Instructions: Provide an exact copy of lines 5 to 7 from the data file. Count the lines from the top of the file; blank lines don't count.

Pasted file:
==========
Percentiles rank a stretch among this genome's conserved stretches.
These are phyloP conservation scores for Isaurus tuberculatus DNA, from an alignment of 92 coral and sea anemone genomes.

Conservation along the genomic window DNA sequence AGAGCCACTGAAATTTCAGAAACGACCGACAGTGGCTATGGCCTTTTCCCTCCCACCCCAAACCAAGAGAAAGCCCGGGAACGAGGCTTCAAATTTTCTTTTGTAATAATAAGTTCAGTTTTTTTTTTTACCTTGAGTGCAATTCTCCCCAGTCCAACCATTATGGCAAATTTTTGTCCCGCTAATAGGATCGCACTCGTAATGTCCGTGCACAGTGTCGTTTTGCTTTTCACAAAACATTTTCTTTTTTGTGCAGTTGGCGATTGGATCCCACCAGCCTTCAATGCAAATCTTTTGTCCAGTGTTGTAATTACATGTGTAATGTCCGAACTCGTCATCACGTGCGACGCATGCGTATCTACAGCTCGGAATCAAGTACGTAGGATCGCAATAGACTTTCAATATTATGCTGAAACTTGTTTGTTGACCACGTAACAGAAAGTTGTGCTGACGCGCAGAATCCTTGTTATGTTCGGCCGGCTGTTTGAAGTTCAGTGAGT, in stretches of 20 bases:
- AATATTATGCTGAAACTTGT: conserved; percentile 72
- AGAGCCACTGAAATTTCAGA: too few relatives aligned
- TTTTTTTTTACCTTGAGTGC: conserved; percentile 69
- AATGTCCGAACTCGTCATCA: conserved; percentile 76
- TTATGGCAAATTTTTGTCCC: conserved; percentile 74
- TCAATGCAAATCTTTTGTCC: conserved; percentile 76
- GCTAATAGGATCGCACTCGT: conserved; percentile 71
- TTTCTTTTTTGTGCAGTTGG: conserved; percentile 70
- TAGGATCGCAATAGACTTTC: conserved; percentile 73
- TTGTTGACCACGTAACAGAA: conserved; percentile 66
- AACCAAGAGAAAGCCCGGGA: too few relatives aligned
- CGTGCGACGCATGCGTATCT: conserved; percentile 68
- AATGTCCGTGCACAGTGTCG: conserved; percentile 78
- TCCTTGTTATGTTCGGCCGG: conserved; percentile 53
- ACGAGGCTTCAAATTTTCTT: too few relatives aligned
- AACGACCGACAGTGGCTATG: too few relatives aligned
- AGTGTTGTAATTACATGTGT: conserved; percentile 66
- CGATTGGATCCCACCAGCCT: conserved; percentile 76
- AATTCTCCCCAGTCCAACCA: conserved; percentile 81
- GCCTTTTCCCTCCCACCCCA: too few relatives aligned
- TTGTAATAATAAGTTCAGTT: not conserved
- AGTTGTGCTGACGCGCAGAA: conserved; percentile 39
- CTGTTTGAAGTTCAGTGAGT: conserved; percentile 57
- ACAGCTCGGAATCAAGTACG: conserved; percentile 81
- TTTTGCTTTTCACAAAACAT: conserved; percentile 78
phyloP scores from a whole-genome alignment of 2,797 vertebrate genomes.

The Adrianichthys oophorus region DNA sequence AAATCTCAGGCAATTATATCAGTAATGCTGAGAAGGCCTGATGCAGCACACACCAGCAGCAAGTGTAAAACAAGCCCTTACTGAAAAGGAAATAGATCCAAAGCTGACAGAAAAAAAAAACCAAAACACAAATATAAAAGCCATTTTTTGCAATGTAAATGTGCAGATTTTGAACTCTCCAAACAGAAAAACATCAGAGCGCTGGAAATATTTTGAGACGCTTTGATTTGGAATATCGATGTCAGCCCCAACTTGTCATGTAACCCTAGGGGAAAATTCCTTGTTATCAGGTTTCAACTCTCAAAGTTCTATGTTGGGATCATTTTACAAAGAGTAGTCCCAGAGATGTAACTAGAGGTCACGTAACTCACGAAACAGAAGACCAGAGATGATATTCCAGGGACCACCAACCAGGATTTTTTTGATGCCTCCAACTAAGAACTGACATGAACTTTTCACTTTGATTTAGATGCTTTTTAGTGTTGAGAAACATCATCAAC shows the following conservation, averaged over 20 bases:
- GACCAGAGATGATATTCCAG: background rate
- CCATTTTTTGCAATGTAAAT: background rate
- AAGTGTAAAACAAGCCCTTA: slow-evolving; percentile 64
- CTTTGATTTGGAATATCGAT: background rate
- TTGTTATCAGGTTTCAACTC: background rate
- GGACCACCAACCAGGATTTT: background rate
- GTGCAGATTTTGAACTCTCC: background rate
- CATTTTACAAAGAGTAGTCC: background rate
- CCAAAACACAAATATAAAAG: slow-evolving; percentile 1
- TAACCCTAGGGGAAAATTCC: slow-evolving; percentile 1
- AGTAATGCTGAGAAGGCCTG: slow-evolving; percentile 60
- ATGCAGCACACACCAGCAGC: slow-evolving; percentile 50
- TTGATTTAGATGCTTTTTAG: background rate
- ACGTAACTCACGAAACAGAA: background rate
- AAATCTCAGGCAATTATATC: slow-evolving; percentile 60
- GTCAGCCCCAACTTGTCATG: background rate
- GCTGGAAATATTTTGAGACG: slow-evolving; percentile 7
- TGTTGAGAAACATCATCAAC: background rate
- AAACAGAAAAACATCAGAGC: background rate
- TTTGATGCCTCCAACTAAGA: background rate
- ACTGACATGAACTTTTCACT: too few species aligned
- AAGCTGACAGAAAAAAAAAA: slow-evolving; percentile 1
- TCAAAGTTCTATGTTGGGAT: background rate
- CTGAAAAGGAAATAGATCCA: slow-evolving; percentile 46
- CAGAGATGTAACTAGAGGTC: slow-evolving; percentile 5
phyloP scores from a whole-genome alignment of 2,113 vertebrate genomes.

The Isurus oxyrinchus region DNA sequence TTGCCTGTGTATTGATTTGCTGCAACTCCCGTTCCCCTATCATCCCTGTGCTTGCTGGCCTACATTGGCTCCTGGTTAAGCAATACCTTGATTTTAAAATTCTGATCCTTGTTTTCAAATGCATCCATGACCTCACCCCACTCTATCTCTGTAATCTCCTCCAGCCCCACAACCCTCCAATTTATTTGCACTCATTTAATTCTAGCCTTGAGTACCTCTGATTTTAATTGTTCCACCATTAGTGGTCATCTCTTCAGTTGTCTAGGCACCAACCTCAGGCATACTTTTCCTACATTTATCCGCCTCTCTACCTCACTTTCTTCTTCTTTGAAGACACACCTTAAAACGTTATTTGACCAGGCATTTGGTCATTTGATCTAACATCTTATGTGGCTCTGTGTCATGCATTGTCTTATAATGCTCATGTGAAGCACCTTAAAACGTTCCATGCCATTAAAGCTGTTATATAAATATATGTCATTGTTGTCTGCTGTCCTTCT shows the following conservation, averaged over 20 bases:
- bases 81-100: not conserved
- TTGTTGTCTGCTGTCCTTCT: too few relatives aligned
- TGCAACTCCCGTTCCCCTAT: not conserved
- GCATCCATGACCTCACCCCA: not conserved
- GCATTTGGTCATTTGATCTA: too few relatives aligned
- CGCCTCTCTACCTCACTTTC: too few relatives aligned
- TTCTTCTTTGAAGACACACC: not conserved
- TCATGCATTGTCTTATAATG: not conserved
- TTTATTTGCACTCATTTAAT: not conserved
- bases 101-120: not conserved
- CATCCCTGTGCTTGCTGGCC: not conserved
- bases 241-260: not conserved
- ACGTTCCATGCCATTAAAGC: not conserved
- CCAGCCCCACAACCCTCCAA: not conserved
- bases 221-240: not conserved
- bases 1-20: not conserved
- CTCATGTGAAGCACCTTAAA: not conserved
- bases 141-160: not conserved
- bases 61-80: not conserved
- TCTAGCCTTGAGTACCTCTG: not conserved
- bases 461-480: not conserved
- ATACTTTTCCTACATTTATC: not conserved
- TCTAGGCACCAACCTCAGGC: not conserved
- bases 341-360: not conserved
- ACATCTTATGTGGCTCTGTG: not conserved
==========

- AGAGCCACTGAAATTTCAGA: too few relatives aligned
- TTTTTTTTTACCTTGAGTGC: conserved; percentile 69
- AATGTCCGAACTCGTCATCA: conserved; percentile 76